Obama appointed not just one but two special ambassadors to shuttle between the Khartoum government of Omar Hassan al-Bashir, the southern administration, rebels in the province of Darfur and the numerous other interested parties; he attended a special meeting on Sudan at the United Nations, thereby attracting many other world leaders, and delivered a strong speech. He dispatched Senate Foreign Relations Committee Chairman John Kerry (D-Mass.) to lay out a detailed “road map” for Bashir’s regime: If it would allow the south to go peacefully, it could earn a release from sanctions, debt relief and diplomatic recognition from the United States.
The result was a successful referendum on independence in the south in January, which will trigger the country’s declaration of independence this Saturday. South Sudan will immediately become one of the least developed nations in the world — though it is blessed with substantial oil reserves — with only a few miles of paved roads and a largely illiterate population. If its government has a chance for success, it will be due in large part to some $300 million in U.S. aid, which has gone into building a basic infrastructure of government.
Of course there are still big problems — foremost among them the military offensives launched by the north last month in the disputed area of Abyei and the Nuba Mountains of southern Kordofan state, a northern territory where rebels allied with the south are dug in. But again the Obama administration has responded aggressively. It backed a deal in Abyei under which the north agreed to withdraw its troops and allow refugees to return, and it wrote the resolution passed by the U.N. Security Council authorizing the deployment of 4,000 peacekeeping troops from Ethiopia.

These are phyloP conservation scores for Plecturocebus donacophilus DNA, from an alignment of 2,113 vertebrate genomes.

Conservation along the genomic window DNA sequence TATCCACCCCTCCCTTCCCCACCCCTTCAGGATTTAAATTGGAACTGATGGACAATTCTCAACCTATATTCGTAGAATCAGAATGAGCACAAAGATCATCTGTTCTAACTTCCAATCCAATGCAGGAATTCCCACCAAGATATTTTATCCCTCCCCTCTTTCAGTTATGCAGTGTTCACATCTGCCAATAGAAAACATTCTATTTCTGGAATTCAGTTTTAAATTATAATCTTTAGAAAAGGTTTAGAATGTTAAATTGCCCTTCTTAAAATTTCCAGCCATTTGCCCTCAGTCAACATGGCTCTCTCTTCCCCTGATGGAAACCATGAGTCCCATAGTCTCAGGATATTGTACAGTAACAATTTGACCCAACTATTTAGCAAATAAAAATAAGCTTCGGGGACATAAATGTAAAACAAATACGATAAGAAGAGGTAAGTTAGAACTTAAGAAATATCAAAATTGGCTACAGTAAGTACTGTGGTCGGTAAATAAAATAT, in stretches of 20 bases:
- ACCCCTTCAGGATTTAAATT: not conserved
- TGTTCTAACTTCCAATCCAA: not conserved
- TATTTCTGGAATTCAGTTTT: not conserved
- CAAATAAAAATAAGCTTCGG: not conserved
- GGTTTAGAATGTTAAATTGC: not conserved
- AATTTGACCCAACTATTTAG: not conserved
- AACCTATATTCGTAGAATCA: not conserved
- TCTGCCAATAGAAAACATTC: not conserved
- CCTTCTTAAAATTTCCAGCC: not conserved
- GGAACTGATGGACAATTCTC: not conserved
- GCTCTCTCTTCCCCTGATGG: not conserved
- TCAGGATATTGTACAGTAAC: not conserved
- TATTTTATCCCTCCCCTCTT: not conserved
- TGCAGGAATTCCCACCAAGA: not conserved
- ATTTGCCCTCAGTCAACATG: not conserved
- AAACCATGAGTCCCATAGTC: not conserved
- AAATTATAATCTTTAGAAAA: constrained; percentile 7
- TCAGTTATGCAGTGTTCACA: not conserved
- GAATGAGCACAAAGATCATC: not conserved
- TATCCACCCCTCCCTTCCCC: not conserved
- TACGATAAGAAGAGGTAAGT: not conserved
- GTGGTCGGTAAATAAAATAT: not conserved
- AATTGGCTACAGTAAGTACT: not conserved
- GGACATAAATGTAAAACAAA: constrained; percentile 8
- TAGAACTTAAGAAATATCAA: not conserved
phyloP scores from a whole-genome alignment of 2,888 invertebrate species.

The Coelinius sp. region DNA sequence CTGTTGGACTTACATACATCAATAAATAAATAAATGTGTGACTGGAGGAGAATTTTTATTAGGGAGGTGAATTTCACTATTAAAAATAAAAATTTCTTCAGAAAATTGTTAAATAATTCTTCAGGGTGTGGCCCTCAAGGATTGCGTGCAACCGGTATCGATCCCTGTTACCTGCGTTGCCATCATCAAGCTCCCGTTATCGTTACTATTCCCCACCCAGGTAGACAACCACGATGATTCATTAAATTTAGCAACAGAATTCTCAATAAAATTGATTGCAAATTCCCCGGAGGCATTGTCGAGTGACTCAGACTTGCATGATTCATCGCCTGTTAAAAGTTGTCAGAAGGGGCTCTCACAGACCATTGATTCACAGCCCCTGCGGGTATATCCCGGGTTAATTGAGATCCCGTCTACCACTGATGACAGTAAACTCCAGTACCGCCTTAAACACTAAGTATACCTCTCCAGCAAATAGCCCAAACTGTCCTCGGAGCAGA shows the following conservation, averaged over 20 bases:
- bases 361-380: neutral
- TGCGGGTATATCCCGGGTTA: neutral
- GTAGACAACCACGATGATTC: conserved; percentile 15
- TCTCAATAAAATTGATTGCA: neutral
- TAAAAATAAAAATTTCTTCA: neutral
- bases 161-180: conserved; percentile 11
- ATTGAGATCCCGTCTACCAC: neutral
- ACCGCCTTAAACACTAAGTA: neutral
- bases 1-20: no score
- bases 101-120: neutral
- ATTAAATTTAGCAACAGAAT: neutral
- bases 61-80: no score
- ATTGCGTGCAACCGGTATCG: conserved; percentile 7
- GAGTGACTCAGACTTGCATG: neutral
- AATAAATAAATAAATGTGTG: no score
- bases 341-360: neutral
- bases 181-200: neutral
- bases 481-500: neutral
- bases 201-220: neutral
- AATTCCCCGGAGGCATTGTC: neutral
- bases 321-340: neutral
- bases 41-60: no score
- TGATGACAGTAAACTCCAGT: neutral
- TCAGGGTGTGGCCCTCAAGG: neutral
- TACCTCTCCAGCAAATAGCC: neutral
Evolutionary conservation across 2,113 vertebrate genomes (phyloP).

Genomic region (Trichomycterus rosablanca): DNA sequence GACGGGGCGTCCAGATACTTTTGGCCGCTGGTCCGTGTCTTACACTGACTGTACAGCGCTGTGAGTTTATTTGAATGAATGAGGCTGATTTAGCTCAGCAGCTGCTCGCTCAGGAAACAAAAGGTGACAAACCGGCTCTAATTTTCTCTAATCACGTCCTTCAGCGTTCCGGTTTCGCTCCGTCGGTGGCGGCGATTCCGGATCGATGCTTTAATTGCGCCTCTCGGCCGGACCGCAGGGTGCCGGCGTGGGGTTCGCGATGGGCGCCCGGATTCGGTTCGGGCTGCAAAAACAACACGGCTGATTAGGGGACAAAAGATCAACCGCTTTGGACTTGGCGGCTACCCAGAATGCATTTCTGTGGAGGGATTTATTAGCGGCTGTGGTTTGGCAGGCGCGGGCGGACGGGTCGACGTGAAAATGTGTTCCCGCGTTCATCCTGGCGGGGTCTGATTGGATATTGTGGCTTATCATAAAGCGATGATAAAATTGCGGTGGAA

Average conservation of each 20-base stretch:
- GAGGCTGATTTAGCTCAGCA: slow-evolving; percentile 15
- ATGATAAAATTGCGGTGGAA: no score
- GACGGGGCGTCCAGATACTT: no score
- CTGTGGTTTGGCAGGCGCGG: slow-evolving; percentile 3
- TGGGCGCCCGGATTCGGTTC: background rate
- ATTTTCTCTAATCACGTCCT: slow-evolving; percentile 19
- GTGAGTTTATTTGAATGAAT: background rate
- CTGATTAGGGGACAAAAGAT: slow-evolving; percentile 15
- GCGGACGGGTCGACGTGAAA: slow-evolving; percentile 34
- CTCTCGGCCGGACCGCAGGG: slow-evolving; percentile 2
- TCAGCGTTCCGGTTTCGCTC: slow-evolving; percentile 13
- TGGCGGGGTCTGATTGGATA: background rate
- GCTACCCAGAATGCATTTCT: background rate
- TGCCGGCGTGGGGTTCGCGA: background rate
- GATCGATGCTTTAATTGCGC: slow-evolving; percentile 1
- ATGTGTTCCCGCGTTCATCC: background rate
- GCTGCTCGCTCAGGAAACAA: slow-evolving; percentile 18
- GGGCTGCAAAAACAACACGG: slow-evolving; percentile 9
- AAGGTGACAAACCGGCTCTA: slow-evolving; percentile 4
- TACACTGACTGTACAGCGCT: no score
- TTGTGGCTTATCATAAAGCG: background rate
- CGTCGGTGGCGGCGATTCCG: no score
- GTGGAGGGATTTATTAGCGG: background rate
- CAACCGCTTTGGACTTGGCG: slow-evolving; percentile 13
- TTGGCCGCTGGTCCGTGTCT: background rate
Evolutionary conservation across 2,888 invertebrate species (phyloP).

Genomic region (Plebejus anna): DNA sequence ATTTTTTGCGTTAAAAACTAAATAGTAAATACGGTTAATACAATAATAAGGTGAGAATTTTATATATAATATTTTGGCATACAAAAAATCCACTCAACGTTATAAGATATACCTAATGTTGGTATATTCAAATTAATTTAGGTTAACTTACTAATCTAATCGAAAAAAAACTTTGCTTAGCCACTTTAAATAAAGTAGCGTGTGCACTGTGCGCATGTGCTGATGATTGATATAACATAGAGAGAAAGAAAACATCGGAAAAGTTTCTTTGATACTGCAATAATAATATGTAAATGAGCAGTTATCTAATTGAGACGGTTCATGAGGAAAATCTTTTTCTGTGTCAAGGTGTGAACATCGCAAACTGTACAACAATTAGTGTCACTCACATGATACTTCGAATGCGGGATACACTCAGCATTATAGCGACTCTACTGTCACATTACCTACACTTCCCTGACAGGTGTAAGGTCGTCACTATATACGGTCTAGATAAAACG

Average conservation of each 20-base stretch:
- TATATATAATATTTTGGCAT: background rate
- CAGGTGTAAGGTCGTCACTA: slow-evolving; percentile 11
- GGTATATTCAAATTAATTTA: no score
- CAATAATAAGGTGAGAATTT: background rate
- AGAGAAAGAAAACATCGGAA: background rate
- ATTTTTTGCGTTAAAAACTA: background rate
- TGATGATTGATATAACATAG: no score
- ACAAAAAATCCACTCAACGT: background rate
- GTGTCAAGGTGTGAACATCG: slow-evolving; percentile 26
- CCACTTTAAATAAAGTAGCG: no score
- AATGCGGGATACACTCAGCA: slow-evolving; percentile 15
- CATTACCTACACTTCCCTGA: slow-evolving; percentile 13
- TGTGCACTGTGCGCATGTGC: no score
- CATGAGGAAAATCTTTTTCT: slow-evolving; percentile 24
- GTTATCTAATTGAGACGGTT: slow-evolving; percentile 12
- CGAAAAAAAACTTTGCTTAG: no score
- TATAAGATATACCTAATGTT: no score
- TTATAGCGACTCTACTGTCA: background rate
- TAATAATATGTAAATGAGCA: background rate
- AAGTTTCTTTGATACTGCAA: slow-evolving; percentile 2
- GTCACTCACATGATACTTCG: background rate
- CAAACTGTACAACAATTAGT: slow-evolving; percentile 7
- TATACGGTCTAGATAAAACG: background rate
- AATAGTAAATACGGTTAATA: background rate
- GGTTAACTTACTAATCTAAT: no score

Over the weekend, special envoy Princeton Lyman headed for Addis Ababa to join talks on a cease-fire in South Kordofan. He’s also trying to broker accords between the north and south on two other crucial issues: the demarcation of the border and the sharing of revenue from oil. “The president has been very involved, as has the secretary of state,” Lyman told me last week before he left. “Getting that kind of high-level involvement has been very important.”
Of course, others have played a big role in Sudan, including the African Union; even China, the biggest consumer of Sudanese oil and a longtime patron of Bashir, appears to be behaving constructively.
U.S. leadership has nevertheless been crucial. Above all, the north is desperate to free itself from sanctions and attract investment from the West. Lyman says that “there is a great deal of skepticism in Khartoum that the United States isn’t really serious about normalization.” But the administration’s “road map” has been a powerful incentive for Bashir, who visited the south in January to announce that he would accept independence.
All of this raises an interesting question: Why does Obama not apply his approach in Sudan to Syria, Bahrain, Libya or other Arab states where people are fighting for freedom — and looking to the United States for support? Why take the lead against the dictatorship of Bashir while insisting on a back seat in the fight against Moammar Gaddafi and Bashar al-Assad? Though the administration rightly views the Arab Spring as a momentous opportunity, Obama has appointed no special envoys, prepared no road maps, made no personal appearances at summit meetings.
Part of the explanation may be internal and domestic politics: The cause of southern Sudan (and Darfur) has galvanized liberal interest groups and Hollywood stars, not to mention prominent administration officials such as Susan Rice, the U.S. ambassador to the United Nations. Democracy in the Arab world, in contrast, was largely written off by Obama’s team as a fantasy of George W. Bush before the Arab Spring.
Still, policy on Sudan was cautious and confused until last summer, when Obama decided to take the lead. It’s not too late for him to show how concerted American diplomacy can make a difference elsewhere in the Arab Middle East.